The legacy section of the show picks up themes of what we know about how the Middle Ages influence society today such as the ideas of scholarship in the universities founded in this period such as Oxford and liberties and human rights in documents such as Magna Carta.

“There are lots of things that we can look back to the medieval period and say this is where it sort of started. From a cultural perspective I think there is a European identity and people in North American share some elements of that,” Lewis said.

That is the significance of the last section of the exhibition, which was developed by the Museum of History, takes a look at the medieval legacy in Canada. Manuscripts, works of art and artifacts provide insight into laws, literature and more.

“What is interesting about the Middle Ages is that you can have a lot of political change but stability can be found in terms of people’s cultural sensibility.”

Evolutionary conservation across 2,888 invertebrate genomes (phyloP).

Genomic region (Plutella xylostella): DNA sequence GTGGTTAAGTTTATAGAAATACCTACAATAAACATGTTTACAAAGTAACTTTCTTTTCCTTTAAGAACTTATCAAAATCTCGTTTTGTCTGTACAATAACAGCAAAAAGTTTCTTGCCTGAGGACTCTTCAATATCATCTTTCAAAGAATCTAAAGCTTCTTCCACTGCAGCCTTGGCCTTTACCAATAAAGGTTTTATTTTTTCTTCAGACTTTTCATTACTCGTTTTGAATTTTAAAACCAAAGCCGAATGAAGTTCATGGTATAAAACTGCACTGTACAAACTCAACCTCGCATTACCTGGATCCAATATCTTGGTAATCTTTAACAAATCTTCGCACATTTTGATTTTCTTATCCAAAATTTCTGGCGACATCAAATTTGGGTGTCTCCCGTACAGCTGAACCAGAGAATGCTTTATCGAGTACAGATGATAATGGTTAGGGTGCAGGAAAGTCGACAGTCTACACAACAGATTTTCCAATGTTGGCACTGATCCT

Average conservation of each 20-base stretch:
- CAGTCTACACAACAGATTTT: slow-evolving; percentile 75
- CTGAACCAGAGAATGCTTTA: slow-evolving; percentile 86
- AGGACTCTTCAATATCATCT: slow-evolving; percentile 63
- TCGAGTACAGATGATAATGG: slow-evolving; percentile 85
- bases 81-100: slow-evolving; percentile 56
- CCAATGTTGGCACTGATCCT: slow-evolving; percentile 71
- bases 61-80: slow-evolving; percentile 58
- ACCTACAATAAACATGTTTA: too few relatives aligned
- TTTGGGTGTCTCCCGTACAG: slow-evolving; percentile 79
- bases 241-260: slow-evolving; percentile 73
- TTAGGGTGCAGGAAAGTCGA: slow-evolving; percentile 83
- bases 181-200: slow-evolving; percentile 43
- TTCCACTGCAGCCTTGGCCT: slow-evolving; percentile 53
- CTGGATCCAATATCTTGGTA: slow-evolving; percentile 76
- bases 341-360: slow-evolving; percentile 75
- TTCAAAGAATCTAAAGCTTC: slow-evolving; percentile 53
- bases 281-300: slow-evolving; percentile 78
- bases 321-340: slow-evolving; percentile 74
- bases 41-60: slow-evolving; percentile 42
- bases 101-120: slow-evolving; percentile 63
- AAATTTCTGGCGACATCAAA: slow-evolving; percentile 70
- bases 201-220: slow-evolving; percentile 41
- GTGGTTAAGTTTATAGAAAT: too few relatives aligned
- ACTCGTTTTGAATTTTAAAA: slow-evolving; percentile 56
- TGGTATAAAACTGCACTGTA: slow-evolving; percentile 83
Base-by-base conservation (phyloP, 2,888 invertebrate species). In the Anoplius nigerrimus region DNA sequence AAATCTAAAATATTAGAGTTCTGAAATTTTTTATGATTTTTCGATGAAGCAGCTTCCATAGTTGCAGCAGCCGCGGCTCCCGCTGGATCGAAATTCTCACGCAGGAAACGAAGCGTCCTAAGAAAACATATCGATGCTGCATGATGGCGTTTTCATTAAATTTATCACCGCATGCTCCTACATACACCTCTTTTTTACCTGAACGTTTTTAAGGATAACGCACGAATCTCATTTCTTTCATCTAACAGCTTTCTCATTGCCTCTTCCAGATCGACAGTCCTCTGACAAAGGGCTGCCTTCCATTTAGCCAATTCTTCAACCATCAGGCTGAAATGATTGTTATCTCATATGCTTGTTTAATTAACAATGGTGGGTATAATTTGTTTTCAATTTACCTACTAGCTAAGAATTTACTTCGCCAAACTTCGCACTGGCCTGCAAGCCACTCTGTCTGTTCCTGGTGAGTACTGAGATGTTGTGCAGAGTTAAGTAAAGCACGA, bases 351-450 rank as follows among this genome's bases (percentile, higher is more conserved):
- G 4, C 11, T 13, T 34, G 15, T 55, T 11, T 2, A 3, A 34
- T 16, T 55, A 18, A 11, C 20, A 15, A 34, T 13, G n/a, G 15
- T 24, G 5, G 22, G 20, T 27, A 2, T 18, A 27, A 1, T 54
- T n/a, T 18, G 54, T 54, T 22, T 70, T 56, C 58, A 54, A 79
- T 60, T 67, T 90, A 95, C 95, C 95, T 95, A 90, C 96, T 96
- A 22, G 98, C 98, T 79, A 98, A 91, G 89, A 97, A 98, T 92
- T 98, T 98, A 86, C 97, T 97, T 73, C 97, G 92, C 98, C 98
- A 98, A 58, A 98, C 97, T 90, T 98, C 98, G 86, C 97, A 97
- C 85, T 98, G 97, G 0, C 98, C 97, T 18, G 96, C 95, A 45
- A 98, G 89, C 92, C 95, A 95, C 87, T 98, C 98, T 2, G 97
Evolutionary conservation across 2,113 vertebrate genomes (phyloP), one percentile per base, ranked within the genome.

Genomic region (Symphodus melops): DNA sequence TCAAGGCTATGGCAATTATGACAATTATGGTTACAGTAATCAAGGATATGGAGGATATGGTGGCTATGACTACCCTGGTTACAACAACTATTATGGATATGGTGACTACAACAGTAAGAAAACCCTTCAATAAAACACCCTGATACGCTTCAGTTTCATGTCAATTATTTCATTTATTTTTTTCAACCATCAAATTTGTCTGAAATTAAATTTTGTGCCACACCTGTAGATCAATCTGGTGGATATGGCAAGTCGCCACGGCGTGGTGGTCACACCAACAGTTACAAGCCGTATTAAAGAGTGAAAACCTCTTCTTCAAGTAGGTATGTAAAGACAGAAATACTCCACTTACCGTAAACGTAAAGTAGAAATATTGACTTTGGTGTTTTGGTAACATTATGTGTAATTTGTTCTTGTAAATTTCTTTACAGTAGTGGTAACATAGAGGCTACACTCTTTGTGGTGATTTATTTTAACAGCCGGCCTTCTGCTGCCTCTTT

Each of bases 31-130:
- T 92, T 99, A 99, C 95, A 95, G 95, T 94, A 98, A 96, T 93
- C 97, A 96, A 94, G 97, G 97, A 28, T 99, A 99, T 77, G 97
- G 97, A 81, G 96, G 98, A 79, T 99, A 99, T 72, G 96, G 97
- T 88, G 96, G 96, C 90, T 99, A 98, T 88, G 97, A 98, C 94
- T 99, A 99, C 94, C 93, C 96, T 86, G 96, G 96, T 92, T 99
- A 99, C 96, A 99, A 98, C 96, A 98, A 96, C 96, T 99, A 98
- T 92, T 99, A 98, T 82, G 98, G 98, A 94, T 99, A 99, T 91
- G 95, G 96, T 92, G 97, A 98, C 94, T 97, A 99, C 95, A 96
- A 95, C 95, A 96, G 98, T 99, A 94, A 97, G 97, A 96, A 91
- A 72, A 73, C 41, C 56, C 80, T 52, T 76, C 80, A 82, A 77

Lewis likes many of the artifacts, “but there are certain ones that I particularly like. In the first section there is the Wingham Brooch. It is a very small Anglo-Saxon brooch. I suppose I like it because of the way that it is crafted. It is from what we used to call the Dark Ages. The skill and tools they would have available it would have been almost impossible to replicate today. How could they have done that?

The brooch, which was found in a grave, has garnets and behind them gold leaf. “It’s a lot more than just a brooch,” Lewis said. It’s imbued with a sophisticated artistic sensibility and carries with it social significance, he added. Dark Ages indeed.

Throughout the run of the show there will be family activities, a gourmet wine tasting and an in‑gallery opportunity to try on reproductions of medieval armour, while learning about the life of a knight.

Medieval Europe – Power and Splendour runs until Jan. 20.

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Peter Robb began his connection with the arts community in Ottawa in the mid-1980s when he was the administrator and public relations director of the Great Canadian Theatre Company. After a long career in journalism with the Ottawa Citizen where he served in a number of different posts he returned to the arts when he became the Citizen's arts editor.